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How Thinking Small Helped The Big Fake Wedding

How Thinking Small Helped The Big Fake Wedding

The Big Fake Wedding is a bridal show alternative complete with a meaningful vow renewal, light bites and a reception. CEO, Jennifer Ammons, shares how the TBFW team successfully adapted to include micro weddings in their offering in 2020, upholding the sentiment that love is never cancelled.

By Guest Author 15 March, 2021

The Big Fake Wedding is a bridal show alternative complete with a meaningful vow renewal ceremony, light bites and a dance-party reception. CEO, Jennifer Ammons, shares how the TBFW team successfully adapted to include micro weddings in their offering in 2020, upholding the sentiment that love is never cancelled.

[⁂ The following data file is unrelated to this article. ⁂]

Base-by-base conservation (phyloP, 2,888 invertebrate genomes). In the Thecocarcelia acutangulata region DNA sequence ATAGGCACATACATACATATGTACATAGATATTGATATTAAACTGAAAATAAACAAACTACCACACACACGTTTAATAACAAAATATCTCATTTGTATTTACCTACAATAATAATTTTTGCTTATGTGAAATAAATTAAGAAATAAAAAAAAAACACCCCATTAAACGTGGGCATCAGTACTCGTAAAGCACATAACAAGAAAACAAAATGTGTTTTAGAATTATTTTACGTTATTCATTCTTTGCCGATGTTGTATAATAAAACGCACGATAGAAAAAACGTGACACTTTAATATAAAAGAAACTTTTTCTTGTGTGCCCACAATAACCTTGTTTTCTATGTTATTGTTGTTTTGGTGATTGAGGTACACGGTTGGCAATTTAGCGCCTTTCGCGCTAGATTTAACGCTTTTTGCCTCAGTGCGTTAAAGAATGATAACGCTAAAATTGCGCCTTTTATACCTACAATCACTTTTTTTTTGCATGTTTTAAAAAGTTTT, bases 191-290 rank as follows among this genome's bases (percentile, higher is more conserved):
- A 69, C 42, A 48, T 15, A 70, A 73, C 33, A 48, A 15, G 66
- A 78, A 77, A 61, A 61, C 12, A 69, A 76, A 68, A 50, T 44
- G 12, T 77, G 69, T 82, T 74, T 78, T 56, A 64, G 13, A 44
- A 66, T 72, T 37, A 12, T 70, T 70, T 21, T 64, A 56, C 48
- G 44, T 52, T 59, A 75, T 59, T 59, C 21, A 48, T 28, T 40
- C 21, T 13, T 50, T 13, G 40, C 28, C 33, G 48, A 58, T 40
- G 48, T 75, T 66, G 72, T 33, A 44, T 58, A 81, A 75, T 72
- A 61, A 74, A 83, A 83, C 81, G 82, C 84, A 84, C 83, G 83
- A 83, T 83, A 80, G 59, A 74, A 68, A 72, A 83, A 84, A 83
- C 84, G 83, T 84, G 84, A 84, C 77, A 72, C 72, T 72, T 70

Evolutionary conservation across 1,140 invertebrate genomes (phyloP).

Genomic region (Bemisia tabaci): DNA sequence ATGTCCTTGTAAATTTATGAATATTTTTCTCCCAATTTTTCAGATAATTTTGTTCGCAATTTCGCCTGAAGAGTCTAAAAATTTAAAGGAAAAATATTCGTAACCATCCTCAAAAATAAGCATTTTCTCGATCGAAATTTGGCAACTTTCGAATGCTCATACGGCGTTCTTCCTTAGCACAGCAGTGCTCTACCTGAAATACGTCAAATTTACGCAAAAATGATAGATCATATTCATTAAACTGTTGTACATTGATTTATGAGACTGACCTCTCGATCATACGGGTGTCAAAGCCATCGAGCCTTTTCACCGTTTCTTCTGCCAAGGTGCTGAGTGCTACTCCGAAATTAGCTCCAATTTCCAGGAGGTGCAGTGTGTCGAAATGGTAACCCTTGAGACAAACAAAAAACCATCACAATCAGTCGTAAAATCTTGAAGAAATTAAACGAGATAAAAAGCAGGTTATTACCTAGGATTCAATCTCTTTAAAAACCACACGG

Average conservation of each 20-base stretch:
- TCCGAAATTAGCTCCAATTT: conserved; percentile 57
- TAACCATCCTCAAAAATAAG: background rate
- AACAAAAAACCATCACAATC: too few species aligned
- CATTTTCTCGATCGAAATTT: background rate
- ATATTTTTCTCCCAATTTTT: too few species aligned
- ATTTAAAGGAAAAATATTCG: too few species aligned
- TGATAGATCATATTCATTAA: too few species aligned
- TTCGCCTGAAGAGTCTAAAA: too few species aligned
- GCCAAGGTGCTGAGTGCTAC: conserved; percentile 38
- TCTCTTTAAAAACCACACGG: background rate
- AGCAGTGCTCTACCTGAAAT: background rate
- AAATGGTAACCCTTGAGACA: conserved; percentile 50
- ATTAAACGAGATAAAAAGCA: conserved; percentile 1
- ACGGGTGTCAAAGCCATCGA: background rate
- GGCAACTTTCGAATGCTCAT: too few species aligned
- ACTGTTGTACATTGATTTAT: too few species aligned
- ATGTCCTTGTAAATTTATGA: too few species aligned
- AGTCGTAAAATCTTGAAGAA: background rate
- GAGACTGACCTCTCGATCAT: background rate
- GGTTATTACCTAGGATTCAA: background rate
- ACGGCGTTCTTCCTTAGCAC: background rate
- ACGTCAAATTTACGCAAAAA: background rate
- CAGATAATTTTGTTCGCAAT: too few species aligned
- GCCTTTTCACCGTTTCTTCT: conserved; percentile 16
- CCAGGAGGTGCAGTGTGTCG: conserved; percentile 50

In 2008 photographer, Callie Murray, pitched this crazy idea of hosting fake weddings and subsequently launched what was originally called The NotWedding. For years she fought the idea of it being an actual business that would spread across the country. In 2017, when my husband and I bought the business from our dear friend, our goal was just that. It was a complete whirlwind to finally own what we know call The Big Fake Wedding (TBFW); a company I had admired for so long from a friend that was my mentor. I bought the company and 17 days later had my first baby. Since then, our team has reached over 25 different cities, helping over 900 vendors and small businesses grow on an annual basis. Our experiential marketing platform has been a starting place for some and a safe bet for our returning “friendors.” We are honored to be this for them and to continue this growth, value, and care through what has been the hardest year on the books.